Criticism: A Lament for Wyeth and Frost

Go to Wikipedia and search under 20th Century Art and you won’t find anything about Andrew Wyeth.  All through Robert Frost’s life, an ongoing debate raged as to whether he was a legitimate poet.  There are those still today who do not recognize the legitimacy of Frost.  These two artists have one thing in common.  They were accessible.  People love their work.  A person can understand Robert Frost’s poetry, and a person can recognize the objects that Wyeth paints.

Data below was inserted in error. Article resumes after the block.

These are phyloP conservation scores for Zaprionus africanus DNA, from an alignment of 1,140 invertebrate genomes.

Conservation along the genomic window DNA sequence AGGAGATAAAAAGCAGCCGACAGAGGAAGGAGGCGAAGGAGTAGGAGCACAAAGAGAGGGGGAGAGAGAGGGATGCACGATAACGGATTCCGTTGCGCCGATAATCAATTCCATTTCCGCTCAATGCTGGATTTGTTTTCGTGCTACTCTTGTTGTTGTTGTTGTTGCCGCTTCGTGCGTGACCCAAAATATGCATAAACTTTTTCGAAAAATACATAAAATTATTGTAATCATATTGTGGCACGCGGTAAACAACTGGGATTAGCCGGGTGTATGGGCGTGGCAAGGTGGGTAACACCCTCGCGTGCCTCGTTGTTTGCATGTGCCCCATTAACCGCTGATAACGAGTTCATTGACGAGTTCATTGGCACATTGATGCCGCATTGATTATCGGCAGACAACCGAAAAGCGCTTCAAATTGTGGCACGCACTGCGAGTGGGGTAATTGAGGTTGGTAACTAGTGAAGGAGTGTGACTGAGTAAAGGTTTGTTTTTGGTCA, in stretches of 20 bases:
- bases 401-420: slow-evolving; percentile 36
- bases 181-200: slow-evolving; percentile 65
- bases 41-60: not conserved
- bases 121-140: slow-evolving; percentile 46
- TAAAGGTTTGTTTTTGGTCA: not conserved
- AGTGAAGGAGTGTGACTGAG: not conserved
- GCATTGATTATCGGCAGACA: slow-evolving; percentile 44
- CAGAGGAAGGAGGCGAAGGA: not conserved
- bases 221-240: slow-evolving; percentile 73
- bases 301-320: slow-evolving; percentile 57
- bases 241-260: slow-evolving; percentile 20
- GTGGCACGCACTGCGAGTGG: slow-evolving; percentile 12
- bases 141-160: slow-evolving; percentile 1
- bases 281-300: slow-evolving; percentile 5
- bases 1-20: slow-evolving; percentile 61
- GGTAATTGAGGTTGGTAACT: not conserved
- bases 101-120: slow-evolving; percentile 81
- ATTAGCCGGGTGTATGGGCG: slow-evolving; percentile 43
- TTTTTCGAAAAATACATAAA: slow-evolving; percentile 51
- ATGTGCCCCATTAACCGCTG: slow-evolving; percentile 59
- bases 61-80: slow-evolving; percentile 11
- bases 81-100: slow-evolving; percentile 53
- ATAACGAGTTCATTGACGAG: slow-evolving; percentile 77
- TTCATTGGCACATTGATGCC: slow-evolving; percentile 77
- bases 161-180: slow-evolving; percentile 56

In Frost’s day, T. S. Eliot and Ezra Pound dominated the poetics of the modern era.  People forget that Pound reviewed Frost’s first book of poetry, A Boy’s Will.  And Pound liked it.  And typical of Pound’s arrogance, he was amazed that Frost made himself modern without any instruction from himself.  Eliot’s epic THE WASTE LAND required footnotes so that readers could understand what Eliot was trying to do.  Eliot was happy to append them to his published edition.  He didn’t attach footnotes to Four Quartets.  And still, nobody knows what to make of that collection.  Then when Eliot turned to theater, his artistic career was over.  Robert Frost said jovially that modern poets need typewriters instead of pencils.  Frost wrote lyrical poems, of moving sentiment and deep truth.  And he did this by means of keenly described pictures–mostly imagery from the farm he owned during his most productive period.  With Frost, it is easy to remain locked in his pictures and to think he is writing only about trees and snowy woods, pale orchises, and Rose Pogonias.  But Frost captures the pain inherent in living; he questions–but leaves open the question–of a universal Providence in the universe.  Sometimes it is as if Frost is crying out against the universe.  What gave critics pause about Frost is that Frost uses the sound of common speech, that Frost uses rhyme, and Frost uses meter.  And Frost’s poetry doesn’t need footnotes.  That’s why people like Frost.  Frost mastered these artistic techniques and all this is why he is a great poet.